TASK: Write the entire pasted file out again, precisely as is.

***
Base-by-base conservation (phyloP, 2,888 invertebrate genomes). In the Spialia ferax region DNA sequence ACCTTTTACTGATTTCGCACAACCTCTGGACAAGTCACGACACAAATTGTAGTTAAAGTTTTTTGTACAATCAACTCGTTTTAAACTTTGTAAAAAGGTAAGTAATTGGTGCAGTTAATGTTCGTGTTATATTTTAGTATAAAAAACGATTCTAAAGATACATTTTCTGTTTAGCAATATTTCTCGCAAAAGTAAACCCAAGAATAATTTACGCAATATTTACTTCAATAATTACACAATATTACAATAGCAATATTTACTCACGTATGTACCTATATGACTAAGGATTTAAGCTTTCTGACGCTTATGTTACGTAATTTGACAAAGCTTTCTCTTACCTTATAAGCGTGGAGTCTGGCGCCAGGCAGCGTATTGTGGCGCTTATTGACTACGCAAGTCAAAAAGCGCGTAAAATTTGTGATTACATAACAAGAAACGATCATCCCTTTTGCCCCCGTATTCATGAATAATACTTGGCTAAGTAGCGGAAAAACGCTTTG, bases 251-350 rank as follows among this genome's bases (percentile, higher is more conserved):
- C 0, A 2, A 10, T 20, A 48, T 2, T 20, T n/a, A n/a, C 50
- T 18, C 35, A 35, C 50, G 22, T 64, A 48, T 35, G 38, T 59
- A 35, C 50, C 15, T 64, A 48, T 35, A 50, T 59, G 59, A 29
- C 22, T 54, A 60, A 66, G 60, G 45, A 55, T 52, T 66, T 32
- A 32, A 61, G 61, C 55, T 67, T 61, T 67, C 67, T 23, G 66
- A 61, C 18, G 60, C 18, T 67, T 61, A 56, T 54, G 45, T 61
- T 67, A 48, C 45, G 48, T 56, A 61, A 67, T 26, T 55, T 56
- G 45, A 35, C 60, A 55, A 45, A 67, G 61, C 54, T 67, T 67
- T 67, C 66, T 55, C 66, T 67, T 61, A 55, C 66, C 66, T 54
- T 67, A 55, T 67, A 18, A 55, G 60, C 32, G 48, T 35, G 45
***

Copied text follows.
Base-by-base conservation (phyloP, 2,888 invertebrate genomes). In the Spialia ferax region DNA sequence ACCTTTTACTGATTTCGCACAACCTCTGGACAAGTCACGACACAAATTGTAGTTAAAGTTTTTTGTACAATCAACTCGTTTTAAACTTTGTAAAAAGGTAAGTAATTGGTGCAGTTAATGTTCGTGTTATATTTTAGTATAAAAAACGATTCTAAAGATACATTTTCTGTTTAGCAATATTTCTCGCAAAAGTAAACCCAAGAATAATTTACGCAATATTTACTTCAATAATTACACAATATTACAATAGCAATATTTACTCACGTATGTACCTATATGACTAAGGATTTAAGCTTTCTGACGCTTATGTTACGTAATTTGACAAAGCTTTCTCTTACCTTATAAGCGTGGAGTCTGGCGCCAGGCAGCGTATTGTGGCGCTTATTGACTACGCAAGTCAAAAAGCGCGTAAAATTTGTGATTACATAACAAGAAACGATCATCCCTTTTGCCCCCGTATTCATGAATAATACTTGGCTAAGTAGCGGAAAAACGCTTTG, bases 251-350 rank as follows among this genome's bases (percentile, higher is more conserved):
- C 0, A 2, A 10, T 20, A 48, T 2, T 20, T n/a, A n/a, C 50
- T 18, C 35, A 35, C 50, G 22, T 64, A 48, T 35, G 38, T 59
- A 35, C 50, C 15, T 64, A 48, T 35, A 50, T 59, G 59, A 29
- C 22, T 54, A 60, A 66, G 60, G 45, A 55, T 52, T 66, T 32
- A 32, A 61, G 61, C 55, T 67, T 61, T 67, C 67, T 23, G 66
- A 61, C 18, G 60, C 18, T 67, T 61, A 56, T 54, G 45, T 61
- T 67, A 48, C 45, G 48, T 56, A 61, A 67, T 26, T 55, T 56
- G 45, A 35, C 60, A 55, A 45, A 67, G 61, C 54, T 67, T 67
- T 67, C 66, T 55, C 66, T 67, T 61, A 55, C 66, C 66, T 54
- T 67, A 55, T 67, A 18, A 55, G 60, C 32, G 48, T 35, G 45